Like in the example above, if you’re writing on a site that covers a facet of your industry that you don’t normally cover, it pays to do some research. You don’t necessarily know what the content landscape looks like in a niche you don’t cover, but you need to know if you want to write a successful guest post.
Step 3: Research the Target Topic
Once you have your keyword list, it’s time to start actually using BuzzSumo. One thing to note before we start: you will probably need to register for a free account. They have a version you can use without logging in or registering to anything, but it has a limit on searches you an perform. That limit resets, but I’m not sure if it’s a weekly or monthly period. Better to simply register.
In fact, if you’re prepared to do all of this research right away, you should register. Registration gives you the pro-tier plan, which is the $80/month plan, for free for 14 days. You don’t even have to plug in financial information for auto-enrollment; they don’t ask for payment information until your free trial has ended. All you need to register for the free trial is your name, email address, phone number, and password. They use phone for verification if email verification fails. The only downside is the same as with any other free trial service; your email will be the target of a drip campaign for onboarding or sales until they’re you’re not coming back, or they’ve gotten you to pay.
Anyways, what you want to do here is start running your keywords into the tool. The primary search results you get will be a list of the top content relating to that keyword, in the last six months, as sorted by total social shares. You can change search parameters, but I would recommend holding off. The defaults are good enough for up to date content ideas, so only expand or narrow the timing if your keywords all seem to bring up the same handful of content.
Now things get a little tricky and personal. You need to look over the list of top content and figure out how you can create something of similar quality. You’re looking for ideas for your own posts, topics you can cover, holes in the coverage where you can find a niche, and opportunities to out-do an existing high-quality post. I can’t help you specifically; you need to bring your expertise to bear.
Step 4: Research the Target Site
Now it’s time to plug in the URL of the target site. You want to use the main domain for their site, the www.example.com, not a subdomain or a specific blog post URL. What you’ll get is a listing of all of the posts on that site, or at least the ones in your specified time frame, ordered by their social shares.
In this case, I recommend changing it so you see everything published in the last year. Data older than a year isn’t necessarily that valuable, but the most recent year will show you the current direction of the site’s content strategy.
This is where the results of the previous step come into play. What you’re doing is looking for places where the ideas you generated from the topic research coincide with top-performing content on the target site. Some ideas will already be covered, and that means you should set them aside. The idea might still be good for your own site or for a guest post on another site, but it won’t be useful for this target site. Who wants someone writing a guest post on a topic they’ve already covered in detail and is performing well?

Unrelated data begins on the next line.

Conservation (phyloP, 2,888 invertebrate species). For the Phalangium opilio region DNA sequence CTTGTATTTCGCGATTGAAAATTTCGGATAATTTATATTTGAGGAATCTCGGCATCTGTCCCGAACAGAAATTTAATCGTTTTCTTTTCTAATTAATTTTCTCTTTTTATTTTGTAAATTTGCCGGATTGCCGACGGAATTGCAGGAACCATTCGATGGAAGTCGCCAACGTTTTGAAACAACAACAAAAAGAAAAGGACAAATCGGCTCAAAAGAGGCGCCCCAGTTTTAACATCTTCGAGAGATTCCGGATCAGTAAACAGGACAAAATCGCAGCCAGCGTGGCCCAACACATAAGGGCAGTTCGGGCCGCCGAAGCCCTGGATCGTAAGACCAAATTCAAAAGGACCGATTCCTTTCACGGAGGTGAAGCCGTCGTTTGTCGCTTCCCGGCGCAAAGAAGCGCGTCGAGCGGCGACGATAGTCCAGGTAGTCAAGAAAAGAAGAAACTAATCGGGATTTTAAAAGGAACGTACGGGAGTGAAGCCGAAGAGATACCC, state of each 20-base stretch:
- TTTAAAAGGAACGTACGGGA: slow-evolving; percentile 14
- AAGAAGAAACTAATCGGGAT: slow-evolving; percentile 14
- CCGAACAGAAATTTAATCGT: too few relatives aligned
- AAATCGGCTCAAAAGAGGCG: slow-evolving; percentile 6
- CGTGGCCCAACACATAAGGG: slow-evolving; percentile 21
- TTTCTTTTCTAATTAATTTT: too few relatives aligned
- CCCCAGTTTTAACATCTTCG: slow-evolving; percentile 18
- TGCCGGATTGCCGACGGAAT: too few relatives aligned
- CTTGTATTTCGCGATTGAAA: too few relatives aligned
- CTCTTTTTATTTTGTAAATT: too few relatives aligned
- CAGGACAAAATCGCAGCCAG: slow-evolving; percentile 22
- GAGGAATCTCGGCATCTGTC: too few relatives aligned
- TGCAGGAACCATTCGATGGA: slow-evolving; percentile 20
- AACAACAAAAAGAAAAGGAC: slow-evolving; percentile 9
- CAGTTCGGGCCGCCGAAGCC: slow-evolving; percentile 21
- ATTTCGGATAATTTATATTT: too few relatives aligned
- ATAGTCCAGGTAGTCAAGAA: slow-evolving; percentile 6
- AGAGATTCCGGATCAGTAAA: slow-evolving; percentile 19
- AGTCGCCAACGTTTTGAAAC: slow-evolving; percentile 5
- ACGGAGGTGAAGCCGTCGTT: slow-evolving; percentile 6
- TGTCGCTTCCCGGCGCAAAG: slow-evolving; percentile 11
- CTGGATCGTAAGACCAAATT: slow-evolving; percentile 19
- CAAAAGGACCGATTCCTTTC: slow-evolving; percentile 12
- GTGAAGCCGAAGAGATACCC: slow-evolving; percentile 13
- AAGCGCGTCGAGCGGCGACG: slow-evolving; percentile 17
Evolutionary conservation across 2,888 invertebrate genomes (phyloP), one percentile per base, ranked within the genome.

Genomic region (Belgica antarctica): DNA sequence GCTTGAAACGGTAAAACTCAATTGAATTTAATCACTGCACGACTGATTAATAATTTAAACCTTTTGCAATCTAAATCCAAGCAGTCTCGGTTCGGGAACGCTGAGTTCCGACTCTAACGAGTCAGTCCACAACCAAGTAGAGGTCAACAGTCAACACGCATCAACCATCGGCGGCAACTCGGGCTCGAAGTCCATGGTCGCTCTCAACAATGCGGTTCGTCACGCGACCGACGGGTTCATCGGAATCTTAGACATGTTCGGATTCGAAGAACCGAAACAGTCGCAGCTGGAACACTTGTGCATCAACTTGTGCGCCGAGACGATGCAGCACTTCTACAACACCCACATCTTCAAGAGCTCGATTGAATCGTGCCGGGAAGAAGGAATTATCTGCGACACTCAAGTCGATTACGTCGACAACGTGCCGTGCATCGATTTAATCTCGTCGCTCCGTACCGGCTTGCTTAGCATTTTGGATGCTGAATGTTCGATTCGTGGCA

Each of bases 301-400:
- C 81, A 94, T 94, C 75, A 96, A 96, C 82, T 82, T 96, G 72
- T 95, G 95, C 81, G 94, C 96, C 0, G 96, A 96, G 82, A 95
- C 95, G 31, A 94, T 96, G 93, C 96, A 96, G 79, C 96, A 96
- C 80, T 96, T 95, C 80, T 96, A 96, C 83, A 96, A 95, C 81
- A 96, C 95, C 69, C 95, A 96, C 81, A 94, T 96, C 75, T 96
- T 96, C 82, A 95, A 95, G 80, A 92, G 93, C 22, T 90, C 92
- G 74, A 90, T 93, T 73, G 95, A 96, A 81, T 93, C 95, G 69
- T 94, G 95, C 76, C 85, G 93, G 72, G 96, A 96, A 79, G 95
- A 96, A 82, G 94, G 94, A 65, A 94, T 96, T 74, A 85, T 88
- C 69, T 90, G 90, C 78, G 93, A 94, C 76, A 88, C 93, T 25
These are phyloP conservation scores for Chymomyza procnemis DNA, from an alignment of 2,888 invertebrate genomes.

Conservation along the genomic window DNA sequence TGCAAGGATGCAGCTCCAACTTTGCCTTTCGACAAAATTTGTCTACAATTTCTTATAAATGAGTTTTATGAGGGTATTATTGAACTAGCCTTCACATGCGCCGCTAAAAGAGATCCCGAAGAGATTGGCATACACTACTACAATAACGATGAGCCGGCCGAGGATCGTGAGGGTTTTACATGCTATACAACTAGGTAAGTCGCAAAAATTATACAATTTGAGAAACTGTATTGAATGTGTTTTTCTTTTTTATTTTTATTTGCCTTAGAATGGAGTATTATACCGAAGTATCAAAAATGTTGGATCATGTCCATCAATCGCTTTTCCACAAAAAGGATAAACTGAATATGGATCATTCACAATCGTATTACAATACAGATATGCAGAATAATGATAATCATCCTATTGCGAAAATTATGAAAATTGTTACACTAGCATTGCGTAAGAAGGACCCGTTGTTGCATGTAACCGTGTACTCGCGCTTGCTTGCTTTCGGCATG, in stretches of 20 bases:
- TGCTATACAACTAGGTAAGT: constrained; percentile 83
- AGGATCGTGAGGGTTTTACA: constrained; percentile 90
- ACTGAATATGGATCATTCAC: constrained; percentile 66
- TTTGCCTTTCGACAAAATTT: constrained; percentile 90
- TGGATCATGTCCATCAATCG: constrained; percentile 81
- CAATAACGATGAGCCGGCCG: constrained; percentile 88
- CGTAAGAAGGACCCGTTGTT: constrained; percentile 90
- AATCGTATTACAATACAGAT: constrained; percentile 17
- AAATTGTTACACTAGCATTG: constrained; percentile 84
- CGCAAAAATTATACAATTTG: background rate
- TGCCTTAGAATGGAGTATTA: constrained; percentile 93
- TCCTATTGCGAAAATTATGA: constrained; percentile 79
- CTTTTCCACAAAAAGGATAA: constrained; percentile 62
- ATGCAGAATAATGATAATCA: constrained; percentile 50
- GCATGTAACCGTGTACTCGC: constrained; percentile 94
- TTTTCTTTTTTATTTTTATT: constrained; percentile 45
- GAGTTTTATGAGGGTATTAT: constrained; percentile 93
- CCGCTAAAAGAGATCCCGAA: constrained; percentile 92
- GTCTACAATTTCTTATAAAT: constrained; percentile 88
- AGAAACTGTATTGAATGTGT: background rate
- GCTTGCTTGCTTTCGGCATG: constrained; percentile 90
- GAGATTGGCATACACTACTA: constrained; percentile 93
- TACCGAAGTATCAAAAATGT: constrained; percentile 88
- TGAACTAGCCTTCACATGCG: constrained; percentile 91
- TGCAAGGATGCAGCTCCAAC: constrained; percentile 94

Again, this is something you’re going to have to handle yourself. I can’t tell you which gaps are good and which simply have failed posts in them. Ideally, you want something that builds upon the content that the site already posts. If they have a great guide on link building that is a little weak in one area, you try to cover that one area in more detail. Maybe they have a series of posts on a subject that missed the topic you prefer to cover, so it lends itself well to your expertise. There are a lot of potential opportunities.
Step 5: Create the Winning Pitch
At this point, it’s time to bring it all together. You have plenty of ideas; now you just need to put them into a format that will help get them accepted. BuzzSumo won’t help you with this part, unfortunately.
One major question I’ve been asked recently – and might cover in more detail in a future post – is whether you should pitch a single post or several ideas. Both methods have their proponents. For example, this site recommends giving two or three options to the editor, so they can pick the one that fits the site the best. On the other hand, this site recommends a laser-focus on a single post, complete with outline already available.
I like the multi-idea option primarily because it increases the chances of success while minimizing the work involved. When you have three ideas, the target site might decide they don’t like any of them, but you still had three chances when the other guest poster only had one. You have an increased chance of getting one of the ideas through, and there’s always the chance that the editor decides they like two or even all three of the ideas, and asks you to run with them all.
On the other hand, with the outline and focus of a single pitch, you have more material to convince the editor that they should accept your guest post. You don’t just leave them a title or a topic and their imagination. You bring the entire concept to the table.
In this case, it’s up to you which you pick, and it depends on how many viable options you came up with during the previous steps. Write up your pitch and send it on its way.